Growing citrus trees can be one of the most rewarding experiences for a gardener. With its attractive evergreen leaves that remain intact for up to three years, wonderful smell, and the final reward of a tasteful bounty of fruit, a successful citrus tree is a source of pride in a garden or landscape.
Originally from China, oranges arrived in North America via Europe. The trees grow to around 25 feet in height with dark green leaves and small white flowers. Through extensive cultivation there are now of a large variety of orange trees to choose from. No matter which tree you choose, oranges are very vulnerable to cold temperatures and it is possible to lose an entire crop to frost overnight. Ideal daytime temperatures are 60 to 85 degrees F. Technically a berry, the fruit (or berry) tends to measure 2 to 4 inches, and the numbers of seeds contained vary by variety. Navels, the seedless variety, all originate from a single tree in Brazil that produced a mutated seedless orange in 1820. Via cuttings from the original tree, navels are now planted worldwide.
Popular varieties of oranges include Calamondin,
Satsuma, Valencia, and Navel.
Grapefruits originated in the Caribbean. Now grown worldwide, the attractive trees reach 25 to 30 feet in height. With long green leaves and a white flower, the fruit, like an orange, is actually a berry. Both sweet and bitter, the fruit is very acidic and traditionally bright yellow. A mutation which produced the red ruby variety was quickly patented in the early part of the 20th century and is now the most popular choice in North America. Seed content depends on the variety, but there are a few seedless choices. Like oranges and other citrus, freezing temperatures can kill or harm the fruit. However, grapefruits are considered the most hardy of the citrus fruits. Popular varieties include Duncan, Foster, Marsh, Oroblanco, Paradise, Navel, and Star Ruby.
The mandarin tree is a different class of orange. Smaller than typical orange trees, they can grow to 25 feet in height but more often top out around 20 feet. The fruit is a small version of an orange, but the flesh can peel away more easily and the taste is sweeter than that of an orange. Mandarins are hardier than most of the citrus world, with some varieties surviving temperatures as low as 4 degrees F. Popular varieties include Changsha, Clementine, Cleopatra, Dancy, Dweet, Fremont, Kincy, and Ponkan.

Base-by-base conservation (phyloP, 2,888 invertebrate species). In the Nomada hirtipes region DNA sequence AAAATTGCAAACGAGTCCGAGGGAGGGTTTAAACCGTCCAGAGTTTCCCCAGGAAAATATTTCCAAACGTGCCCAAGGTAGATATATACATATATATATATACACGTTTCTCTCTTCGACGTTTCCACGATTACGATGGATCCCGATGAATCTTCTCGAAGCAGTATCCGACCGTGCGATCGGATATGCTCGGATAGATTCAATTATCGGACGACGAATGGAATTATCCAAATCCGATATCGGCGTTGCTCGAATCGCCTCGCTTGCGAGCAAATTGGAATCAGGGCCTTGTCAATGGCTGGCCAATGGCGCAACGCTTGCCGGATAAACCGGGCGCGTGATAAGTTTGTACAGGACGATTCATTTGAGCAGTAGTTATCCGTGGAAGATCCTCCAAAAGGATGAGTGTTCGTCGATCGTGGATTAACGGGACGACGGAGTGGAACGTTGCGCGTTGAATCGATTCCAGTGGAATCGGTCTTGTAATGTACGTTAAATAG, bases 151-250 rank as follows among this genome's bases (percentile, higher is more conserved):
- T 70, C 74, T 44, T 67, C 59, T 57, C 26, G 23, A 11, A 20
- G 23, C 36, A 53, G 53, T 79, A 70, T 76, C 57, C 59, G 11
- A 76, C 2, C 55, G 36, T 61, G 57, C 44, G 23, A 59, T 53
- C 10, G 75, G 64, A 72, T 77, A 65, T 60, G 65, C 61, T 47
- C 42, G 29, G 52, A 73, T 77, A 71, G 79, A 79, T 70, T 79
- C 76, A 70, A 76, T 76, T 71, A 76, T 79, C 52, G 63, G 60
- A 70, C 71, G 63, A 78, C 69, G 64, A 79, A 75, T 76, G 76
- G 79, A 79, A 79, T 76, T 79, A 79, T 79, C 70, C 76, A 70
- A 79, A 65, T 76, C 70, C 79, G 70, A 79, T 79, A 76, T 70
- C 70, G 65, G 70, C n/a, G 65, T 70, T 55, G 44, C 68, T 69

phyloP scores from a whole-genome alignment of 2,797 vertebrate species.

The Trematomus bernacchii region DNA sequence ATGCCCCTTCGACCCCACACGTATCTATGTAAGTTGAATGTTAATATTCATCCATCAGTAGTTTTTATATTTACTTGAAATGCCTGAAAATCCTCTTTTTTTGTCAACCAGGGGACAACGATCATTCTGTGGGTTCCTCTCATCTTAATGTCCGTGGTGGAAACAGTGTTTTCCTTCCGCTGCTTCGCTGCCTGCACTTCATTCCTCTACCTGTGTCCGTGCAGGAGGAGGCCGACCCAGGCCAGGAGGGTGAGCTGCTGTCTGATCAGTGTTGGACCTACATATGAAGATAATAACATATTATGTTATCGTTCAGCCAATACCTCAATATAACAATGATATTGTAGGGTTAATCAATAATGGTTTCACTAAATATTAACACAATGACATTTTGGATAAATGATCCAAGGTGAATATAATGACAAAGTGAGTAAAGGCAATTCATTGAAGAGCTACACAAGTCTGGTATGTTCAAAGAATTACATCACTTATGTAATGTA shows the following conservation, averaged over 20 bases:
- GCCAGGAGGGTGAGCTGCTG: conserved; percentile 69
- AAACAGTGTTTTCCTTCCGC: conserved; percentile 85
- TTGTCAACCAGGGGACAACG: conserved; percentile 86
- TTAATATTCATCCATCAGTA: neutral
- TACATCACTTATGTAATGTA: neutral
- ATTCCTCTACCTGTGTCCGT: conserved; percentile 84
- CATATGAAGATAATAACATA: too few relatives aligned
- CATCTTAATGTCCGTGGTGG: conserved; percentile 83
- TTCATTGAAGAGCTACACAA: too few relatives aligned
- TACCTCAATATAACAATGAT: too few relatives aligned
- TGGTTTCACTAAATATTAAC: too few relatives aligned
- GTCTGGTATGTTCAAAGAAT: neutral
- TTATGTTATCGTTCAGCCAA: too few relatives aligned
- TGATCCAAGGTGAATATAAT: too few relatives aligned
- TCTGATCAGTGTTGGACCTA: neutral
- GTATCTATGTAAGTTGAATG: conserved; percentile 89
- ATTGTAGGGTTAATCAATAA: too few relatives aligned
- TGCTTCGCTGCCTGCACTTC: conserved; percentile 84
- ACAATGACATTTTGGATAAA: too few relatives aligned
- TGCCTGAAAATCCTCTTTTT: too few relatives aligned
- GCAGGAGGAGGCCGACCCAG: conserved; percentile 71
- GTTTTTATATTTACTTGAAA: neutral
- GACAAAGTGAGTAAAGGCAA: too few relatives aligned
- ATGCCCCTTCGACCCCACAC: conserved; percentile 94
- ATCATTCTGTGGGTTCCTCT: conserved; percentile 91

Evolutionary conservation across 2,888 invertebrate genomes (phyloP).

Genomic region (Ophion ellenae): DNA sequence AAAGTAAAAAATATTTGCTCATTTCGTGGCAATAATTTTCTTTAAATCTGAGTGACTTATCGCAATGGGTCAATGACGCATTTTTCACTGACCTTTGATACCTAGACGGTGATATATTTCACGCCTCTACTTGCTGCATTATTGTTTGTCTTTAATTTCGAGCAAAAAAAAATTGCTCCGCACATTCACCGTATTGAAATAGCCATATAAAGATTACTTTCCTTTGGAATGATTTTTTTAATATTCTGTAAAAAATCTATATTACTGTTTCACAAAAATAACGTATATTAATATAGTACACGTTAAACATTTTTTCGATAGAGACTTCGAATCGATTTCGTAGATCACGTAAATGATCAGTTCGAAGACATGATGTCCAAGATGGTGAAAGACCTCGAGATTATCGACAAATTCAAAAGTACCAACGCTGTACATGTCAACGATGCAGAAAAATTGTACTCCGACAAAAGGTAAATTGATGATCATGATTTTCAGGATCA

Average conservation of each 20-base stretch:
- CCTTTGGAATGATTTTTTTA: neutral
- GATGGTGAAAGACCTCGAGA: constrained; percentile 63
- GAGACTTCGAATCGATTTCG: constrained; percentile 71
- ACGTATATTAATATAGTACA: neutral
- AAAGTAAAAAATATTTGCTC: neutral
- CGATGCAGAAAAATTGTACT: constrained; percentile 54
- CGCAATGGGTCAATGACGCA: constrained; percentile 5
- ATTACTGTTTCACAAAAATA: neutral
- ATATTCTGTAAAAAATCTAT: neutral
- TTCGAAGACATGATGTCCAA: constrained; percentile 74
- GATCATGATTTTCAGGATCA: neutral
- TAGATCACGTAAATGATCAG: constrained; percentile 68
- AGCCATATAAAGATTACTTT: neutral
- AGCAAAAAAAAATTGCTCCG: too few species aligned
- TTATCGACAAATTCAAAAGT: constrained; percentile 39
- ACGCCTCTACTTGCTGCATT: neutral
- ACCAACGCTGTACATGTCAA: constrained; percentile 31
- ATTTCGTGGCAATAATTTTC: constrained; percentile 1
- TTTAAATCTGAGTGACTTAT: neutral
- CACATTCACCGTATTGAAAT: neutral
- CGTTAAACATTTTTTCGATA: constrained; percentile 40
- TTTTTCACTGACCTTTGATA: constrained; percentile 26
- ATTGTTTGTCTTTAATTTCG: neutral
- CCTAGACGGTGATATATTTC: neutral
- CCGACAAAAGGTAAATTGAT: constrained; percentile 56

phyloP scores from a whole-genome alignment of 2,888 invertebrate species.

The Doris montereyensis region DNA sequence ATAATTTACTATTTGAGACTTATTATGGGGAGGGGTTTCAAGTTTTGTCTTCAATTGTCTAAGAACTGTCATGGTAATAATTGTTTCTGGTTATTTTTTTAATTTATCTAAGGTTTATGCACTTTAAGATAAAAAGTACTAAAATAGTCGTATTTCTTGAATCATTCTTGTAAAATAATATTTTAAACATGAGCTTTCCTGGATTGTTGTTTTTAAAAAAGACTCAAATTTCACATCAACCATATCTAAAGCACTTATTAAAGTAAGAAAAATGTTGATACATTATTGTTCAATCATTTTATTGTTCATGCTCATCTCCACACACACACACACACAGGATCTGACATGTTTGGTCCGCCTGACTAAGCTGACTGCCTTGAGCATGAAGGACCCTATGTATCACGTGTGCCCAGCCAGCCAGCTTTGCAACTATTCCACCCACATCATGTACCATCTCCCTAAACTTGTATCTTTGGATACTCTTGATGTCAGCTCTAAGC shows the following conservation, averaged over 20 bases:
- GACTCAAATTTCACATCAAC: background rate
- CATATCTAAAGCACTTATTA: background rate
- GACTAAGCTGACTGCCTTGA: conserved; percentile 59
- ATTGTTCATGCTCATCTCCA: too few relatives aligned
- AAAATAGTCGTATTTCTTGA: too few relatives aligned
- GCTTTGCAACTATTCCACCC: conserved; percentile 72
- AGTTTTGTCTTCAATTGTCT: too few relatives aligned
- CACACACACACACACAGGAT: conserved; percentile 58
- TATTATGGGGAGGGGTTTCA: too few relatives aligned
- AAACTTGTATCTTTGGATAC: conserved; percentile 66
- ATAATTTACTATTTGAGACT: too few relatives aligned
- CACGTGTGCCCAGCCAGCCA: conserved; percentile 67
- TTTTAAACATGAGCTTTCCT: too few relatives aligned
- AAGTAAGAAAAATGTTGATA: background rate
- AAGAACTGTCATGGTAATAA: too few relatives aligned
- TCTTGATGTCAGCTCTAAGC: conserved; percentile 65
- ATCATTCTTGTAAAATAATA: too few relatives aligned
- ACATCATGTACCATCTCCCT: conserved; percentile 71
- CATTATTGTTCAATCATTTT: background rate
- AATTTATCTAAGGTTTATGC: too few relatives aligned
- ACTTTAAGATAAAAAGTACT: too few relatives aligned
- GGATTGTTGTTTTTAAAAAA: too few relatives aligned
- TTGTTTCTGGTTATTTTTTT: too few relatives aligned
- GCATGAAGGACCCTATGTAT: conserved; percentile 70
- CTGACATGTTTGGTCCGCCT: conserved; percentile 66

Originating in India, lemons arrived in North America via the Europe where they had been cultivated for centuries. The trees reach 30 feet at maturity and bear fruit that begins green then changes to yellow as it matures. Like other citrus, the fruit is actually a berry. When planted indoors, the tree can thrive in a pot for years but will not produce fruit. Take special care to avoid exposure to cold in outdoor plants. The Harvey variety is considered to be the best cold hardy lemon.
Popular varieties of lemons include Eureka,
Improved Meyers, Lisbon, and Harvey.
There are two popular varieties of lime, with the key lime (sometimes called the Mexican lime) leading the way. The Bearss is the other popular variety. Different from other citrus, limes grow on shrubbery reaching heights of only 10 feet on average. Like other citrus plants, limes are evergreen. This is not a cold hardy plant as the peel is very thin. Even if you've had some success with other citrus, you may find the lime to be a challenge. Julian Sauls, Professor at Texas A&M, notes that there are very few lime tree problems that the backyard gardener will face. Insects and simple diseases may cause some blemishes to the peel, but the flesh will probably remain unaffected. Popular varieties include Bearss Seedless, Key, Persian, and Tahiti.
The kumquat is the strangest of the citrus plants. While lemons, limes and oranges may be part of the same family, the kumquat is more of a second cousin. The fruit looks like an orange in color and texture, but the shape is small and oval. The biggest challenge with a kumquat is not so much growing it, but eating it. Unlike an orange, the flesh is very sour, but the thin skin is very sweet. To eat, roll the kumquat in your hand to release the oils, then take a bite. Do not peel; eat it skin and all. Take time to chew the edible skin and allow the sweetness to emerge from the skin. If you swallow too quickly, expect your mouth to pucker from the extreme sourness. The fruit has small seeds that can be swallowed or spit out. Cold hardy, the kumquat can survive in temperatures as low as 10 degrees. Popular varieties include Miewa and Nagami.